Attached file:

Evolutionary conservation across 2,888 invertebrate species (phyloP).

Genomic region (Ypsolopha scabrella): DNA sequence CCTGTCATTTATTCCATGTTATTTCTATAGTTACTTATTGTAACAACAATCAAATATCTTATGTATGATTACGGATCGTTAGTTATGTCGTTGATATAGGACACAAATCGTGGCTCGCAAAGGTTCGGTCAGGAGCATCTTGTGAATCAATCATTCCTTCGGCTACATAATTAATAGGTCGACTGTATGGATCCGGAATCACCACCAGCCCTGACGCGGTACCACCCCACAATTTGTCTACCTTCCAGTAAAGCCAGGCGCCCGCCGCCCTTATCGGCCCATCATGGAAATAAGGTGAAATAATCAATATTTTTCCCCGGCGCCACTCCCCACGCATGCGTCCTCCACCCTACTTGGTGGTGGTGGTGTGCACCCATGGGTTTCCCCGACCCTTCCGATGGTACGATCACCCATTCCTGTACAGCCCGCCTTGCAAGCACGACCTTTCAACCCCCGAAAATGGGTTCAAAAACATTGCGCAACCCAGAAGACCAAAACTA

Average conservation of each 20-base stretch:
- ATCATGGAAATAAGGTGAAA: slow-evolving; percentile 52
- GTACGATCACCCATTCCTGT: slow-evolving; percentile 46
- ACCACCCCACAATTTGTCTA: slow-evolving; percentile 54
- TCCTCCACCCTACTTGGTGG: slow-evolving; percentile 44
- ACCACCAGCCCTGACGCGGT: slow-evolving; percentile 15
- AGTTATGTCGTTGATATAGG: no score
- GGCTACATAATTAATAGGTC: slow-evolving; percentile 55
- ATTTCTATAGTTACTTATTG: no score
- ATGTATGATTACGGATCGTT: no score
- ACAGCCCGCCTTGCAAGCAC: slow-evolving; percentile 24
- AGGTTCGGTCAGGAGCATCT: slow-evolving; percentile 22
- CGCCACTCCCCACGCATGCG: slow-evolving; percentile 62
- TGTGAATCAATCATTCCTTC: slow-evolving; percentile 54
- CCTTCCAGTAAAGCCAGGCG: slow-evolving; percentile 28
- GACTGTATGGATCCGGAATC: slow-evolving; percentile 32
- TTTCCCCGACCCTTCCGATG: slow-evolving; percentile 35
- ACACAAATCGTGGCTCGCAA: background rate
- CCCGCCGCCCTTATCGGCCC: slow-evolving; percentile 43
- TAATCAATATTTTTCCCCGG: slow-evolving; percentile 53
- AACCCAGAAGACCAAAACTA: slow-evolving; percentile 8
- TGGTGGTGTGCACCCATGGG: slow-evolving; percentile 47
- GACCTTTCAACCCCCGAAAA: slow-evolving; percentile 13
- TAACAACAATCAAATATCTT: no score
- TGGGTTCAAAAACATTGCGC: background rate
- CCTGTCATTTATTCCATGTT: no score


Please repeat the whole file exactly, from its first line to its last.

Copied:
Evolutionary conservation across 2,888 invertebrate species (phyloP).

Genomic region (Ypsolopha scabrella): DNA sequence CCTGTCATTTATTCCATGTTATTTCTATAGTTACTTATTGTAACAACAATCAAATATCTTATGTATGATTACGGATCGTTAGTTATGTCGTTGATATAGGACACAAATCGTGGCTCGCAAAGGTTCGGTCAGGAGCATCTTGTGAATCAATCATTCCTTCGGCTACATAATTAATAGGTCGACTGTATGGATCCGGAATCACCACCAGCCCTGACGCGGTACCACCCCACAATTTGTCTACCTTCCAGTAAAGCCAGGCGCCCGCCGCCCTTATCGGCCCATCATGGAAATAAGGTGAAATAATCAATATTTTTCCCCGGCGCCACTCCCCACGCATGCGTCCTCCACCCTACTTGGTGGTGGTGGTGTGCACCCATGGGTTTCCCCGACCCTTCCGATGGTACGATCACCCATTCCTGTACAGCCCGCCTTGCAAGCACGACCTTTCAACCCCCGAAAATGGGTTCAAAAACATTGCGCAACCCAGAAGACCAAAACTA

Average conservation of each 20-base stretch:
- ATCATGGAAATAAGGTGAAA: slow-evolving; percentile 52
- GTACGATCACCCATTCCTGT: slow-evolving; percentile 46
- ACCACCCCACAATTTGTCTA: slow-evolving; percentile 54
- TCCTCCACCCTACTTGGTGG: slow-evolving; percentile 44
- ACCACCAGCCCTGACGCGGT: slow-evolving; percentile 15
- AGTTATGTCGTTGATATAGG: no score
- GGCTACATAATTAATAGGTC: slow-evolving; percentile 55
- ATTTCTATAGTTACTTATTG: no score
- ATGTATGATTACGGATCGTT: no score
- ACAGCCCGCCTTGCAAGCAC: slow-evolving; percentile 24
- AGGTTCGGTCAGGAGCATCT: slow-evolving; percentile 22
- CGCCACTCCCCACGCATGCG: slow-evolving; percentile 62
- TGTGAATCAATCATTCCTTC: slow-evolving; percentile 54
- CCTTCCAGTAAAGCCAGGCG: slow-evolving; percentile 28
- GACTGTATGGATCCGGAATC: slow-evolving; percentile 32
- TTTCCCCGACCCTTCCGATG: slow-evolving; percentile 35
- ACACAAATCGTGGCTCGCAA: background rate
- CCCGCCGCCCTTATCGGCCC: slow-evolving; percentile 43
- TAATCAATATTTTTCCCCGG: slow-evolving; percentile 53
- AACCCAGAAGACCAAAACTA: slow-evolving; percentile 8
- TGGTGGTGTGCACCCATGGG: slow-evolving; percentile 47
- GACCTTTCAACCCCCGAAAA: slow-evolving; percentile 13
- TAACAACAATCAAATATCTT: no score
- TGGGTTCAAAAACATTGCGC: background rate
- CCTGTCATTTATTCCATGTT: no score